What are the chances of being hit by lightning twice? Probably about the same as releasing two groundbreaking records within a week of each other. After completing their masterwork Elevator Music with Attitude just a week ago, the critically acclaimed trio known as Dystopia recorded Billy Sing the Blues, a somewhat smaller undertaking but no less fulfilling. The previously all-instrumental group cast all their inhibitions aside and decided to use the soulful voice and sassy lyrics of Bill (who usually plays guitar) in this daring new album. Other changes in the line-up include the gritty guitarwork of their drummer, Will, and the thunderous percussion of his younger brother, Mike (usually keyboards). Such an audacious move fully showcases the talent and diversity of these prodigies, who transcended the bleak complacency of suburban life to become international superstars. The album itself is an intelligent assortment of ten songs, each an antithesis to the cellophane world of modern pop music. It ranges from Oh Yeah, a brilliant experiment in lyrical minimalism, to Blasphemous Son, an enigmatic composition packed with visceral intensity. The album is even broad enough to include some mellower pieces such as Chestnut Grove and Up North. I recommend that the album be listened to from start to finish to capture the rising tension between Billís cerebral vocals and the two brothersí boisterous instrumentals. Otherwise the full intent of the music by its creatorsí shanít be realized.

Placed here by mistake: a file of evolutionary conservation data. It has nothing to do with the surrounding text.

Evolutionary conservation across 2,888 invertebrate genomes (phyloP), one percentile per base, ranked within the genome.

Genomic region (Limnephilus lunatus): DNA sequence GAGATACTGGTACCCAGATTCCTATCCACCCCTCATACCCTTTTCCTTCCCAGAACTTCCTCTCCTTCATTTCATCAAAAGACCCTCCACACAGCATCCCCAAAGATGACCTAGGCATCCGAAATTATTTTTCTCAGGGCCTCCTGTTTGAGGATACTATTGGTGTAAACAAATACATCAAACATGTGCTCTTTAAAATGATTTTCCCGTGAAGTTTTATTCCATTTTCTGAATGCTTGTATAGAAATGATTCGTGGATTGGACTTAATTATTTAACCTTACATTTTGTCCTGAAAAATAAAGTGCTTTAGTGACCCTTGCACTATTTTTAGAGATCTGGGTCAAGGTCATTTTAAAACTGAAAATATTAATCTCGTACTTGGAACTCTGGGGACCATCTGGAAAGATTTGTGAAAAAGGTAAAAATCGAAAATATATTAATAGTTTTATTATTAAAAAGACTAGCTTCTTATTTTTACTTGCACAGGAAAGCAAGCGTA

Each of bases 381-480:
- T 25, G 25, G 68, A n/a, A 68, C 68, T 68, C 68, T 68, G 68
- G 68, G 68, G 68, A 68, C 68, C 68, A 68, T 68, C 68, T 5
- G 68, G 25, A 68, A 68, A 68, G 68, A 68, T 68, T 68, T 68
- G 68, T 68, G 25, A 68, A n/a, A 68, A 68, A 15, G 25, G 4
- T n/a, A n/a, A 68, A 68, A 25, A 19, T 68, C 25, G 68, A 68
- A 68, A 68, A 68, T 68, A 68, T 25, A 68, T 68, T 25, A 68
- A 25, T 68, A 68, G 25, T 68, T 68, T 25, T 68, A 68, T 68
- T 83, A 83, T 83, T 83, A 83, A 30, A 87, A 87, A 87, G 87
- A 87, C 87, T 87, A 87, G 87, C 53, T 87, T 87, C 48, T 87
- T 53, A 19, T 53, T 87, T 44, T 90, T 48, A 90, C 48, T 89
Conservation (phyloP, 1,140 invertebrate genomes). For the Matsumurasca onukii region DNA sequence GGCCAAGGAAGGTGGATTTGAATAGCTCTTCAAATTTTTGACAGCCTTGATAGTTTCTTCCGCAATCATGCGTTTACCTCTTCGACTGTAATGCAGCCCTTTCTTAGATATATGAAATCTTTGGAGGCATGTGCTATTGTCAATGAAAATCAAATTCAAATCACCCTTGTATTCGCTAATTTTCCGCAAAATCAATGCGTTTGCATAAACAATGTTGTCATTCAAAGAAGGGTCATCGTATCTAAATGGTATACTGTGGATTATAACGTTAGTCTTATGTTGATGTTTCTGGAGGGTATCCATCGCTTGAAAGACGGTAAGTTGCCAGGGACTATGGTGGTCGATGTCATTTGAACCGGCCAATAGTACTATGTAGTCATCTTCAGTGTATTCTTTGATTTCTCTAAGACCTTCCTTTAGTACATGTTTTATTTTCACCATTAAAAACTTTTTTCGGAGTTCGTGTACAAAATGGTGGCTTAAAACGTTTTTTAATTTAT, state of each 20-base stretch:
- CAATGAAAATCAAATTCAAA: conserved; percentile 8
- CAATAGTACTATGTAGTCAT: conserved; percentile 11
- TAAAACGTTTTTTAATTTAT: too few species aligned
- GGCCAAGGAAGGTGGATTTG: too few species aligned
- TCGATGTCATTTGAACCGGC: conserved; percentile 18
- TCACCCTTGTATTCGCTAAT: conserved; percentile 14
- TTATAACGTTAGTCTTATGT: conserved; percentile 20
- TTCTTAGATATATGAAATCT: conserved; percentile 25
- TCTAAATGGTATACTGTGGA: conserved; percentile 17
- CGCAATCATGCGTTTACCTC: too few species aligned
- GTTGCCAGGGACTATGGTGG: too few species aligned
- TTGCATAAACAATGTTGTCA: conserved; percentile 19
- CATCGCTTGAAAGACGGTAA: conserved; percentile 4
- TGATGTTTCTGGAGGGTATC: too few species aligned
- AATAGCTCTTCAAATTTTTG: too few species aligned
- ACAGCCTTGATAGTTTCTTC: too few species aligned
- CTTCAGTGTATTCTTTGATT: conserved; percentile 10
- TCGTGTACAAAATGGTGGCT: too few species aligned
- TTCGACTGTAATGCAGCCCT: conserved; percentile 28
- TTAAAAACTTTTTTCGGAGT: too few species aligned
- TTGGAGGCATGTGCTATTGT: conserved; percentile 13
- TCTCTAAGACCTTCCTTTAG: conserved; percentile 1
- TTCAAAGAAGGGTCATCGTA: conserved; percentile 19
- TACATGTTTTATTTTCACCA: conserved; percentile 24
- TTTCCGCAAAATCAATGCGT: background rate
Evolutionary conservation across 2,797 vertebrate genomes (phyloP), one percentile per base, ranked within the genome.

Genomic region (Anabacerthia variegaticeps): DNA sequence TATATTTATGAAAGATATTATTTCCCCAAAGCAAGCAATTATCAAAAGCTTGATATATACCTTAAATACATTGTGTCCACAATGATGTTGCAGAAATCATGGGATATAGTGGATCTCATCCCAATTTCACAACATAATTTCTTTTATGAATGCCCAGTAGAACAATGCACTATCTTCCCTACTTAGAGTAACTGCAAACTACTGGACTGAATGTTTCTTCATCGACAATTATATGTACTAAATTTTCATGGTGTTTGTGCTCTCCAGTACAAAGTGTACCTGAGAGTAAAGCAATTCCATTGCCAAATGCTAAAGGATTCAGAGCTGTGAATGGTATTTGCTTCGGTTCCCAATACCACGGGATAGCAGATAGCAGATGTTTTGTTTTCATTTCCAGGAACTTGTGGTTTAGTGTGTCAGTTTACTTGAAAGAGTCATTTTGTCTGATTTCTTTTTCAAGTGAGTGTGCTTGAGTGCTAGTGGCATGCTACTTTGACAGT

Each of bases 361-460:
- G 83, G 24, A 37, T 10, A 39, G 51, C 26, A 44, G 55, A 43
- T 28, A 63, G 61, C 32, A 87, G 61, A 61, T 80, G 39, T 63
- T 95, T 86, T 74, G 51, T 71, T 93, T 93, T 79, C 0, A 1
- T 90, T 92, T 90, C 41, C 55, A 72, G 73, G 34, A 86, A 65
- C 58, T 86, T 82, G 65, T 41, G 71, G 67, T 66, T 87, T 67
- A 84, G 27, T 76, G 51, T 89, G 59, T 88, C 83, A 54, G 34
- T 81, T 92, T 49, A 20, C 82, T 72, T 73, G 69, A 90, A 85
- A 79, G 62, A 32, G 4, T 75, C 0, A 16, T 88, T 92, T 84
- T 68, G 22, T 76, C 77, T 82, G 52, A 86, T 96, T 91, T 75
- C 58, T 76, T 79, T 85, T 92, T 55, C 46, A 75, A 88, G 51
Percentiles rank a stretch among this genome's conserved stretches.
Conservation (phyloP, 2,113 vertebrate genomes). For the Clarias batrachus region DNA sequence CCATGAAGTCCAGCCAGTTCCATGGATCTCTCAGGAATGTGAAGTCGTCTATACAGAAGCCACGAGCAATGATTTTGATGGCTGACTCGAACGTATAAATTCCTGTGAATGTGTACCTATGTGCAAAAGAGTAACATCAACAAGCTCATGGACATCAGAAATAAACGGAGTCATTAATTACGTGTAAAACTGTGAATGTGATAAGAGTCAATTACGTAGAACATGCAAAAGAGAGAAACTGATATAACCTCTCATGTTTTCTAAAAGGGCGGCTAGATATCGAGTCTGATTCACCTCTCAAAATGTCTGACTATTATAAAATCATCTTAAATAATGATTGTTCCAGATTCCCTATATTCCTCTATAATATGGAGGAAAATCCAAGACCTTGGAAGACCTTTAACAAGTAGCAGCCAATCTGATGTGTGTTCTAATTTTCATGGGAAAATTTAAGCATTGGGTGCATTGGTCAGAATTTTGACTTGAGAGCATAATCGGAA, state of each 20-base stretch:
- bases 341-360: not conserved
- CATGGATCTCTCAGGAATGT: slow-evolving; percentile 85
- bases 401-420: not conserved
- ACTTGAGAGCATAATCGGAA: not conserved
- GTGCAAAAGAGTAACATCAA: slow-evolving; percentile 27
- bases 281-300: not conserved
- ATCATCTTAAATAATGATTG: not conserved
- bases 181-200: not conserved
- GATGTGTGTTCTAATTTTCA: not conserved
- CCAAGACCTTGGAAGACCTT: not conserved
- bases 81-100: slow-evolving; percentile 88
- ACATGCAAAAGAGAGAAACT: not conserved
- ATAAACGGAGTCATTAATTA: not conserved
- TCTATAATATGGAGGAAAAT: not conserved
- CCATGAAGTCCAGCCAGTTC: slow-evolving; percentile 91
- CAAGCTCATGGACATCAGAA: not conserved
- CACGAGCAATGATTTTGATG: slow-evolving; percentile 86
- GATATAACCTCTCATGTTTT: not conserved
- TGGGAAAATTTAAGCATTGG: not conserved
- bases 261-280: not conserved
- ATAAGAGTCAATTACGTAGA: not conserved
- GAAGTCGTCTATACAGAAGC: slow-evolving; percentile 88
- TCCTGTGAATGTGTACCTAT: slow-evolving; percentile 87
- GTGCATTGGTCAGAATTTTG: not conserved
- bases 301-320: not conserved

Final Point: Billy Sings the Blues represents yet another victory in the short, but prolific history of Dystopia.